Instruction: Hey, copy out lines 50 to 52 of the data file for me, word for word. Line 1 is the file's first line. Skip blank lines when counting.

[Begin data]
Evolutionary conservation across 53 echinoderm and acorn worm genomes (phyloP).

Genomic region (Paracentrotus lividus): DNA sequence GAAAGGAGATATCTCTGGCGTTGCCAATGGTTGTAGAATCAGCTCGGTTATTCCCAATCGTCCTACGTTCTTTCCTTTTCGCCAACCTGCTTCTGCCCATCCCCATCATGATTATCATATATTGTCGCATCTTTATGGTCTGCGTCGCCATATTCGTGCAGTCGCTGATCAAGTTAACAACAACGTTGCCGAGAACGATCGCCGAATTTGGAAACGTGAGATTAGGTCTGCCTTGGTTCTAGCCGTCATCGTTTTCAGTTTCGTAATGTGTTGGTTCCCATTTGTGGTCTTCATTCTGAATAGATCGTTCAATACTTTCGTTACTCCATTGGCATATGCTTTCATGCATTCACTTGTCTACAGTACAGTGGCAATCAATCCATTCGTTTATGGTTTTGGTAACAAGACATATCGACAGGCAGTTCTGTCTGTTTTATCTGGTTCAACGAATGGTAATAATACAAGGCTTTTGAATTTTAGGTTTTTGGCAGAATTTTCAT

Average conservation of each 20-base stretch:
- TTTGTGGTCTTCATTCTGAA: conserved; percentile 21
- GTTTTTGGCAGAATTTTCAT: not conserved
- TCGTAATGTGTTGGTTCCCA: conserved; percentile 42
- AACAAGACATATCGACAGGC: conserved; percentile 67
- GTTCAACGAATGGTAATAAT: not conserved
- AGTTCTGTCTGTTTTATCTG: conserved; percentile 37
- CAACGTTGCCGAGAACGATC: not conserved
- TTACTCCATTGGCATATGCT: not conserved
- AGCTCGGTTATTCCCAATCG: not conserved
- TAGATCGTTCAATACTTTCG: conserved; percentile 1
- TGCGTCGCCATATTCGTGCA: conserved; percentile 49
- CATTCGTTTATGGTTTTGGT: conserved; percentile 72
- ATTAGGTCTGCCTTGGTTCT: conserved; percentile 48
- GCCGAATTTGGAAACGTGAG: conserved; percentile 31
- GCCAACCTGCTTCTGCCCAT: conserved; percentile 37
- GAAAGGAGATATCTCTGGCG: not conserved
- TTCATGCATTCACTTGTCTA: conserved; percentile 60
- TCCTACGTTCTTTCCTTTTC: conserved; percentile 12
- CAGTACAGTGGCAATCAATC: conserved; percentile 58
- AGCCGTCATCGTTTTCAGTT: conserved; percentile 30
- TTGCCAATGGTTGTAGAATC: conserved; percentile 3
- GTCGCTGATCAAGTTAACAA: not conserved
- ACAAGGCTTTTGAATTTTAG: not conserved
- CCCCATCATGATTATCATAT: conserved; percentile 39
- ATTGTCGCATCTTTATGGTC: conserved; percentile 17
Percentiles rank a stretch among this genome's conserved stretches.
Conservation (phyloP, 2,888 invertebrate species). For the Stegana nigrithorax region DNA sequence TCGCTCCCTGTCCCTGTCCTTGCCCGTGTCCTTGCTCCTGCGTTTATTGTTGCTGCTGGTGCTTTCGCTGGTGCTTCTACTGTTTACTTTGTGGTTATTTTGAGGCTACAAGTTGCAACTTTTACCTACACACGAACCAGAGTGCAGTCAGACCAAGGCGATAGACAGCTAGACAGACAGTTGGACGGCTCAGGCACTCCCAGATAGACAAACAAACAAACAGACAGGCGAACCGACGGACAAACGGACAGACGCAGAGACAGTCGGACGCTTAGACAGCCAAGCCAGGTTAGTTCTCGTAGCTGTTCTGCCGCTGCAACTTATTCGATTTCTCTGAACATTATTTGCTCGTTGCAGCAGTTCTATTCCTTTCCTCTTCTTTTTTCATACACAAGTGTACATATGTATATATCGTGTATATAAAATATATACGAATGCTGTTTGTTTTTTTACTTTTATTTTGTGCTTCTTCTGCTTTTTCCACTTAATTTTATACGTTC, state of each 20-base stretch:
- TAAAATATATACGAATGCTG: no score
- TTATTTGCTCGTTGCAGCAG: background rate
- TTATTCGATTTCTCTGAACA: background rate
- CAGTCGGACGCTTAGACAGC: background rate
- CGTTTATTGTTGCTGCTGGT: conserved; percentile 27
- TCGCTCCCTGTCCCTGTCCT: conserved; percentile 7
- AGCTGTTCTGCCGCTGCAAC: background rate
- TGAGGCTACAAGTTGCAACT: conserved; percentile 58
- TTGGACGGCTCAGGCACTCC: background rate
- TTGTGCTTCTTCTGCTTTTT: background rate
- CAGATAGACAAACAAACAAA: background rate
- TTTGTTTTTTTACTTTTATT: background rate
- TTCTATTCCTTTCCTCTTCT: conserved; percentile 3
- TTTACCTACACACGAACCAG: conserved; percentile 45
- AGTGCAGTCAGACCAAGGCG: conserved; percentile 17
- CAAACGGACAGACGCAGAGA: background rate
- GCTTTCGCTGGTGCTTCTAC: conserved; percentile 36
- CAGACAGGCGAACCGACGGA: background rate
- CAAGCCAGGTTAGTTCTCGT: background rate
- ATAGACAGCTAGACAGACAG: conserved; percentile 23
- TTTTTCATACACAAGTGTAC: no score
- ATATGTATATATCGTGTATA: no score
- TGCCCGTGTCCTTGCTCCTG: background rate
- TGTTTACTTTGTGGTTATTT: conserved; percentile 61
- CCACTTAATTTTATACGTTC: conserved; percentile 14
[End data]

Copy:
- ATAGACAGCTAGACAGACAG: conserved; percentile 23
- TTTTTCATACACAAGTGTAC: no score
- ATATGTATATATCGTGTATA: no score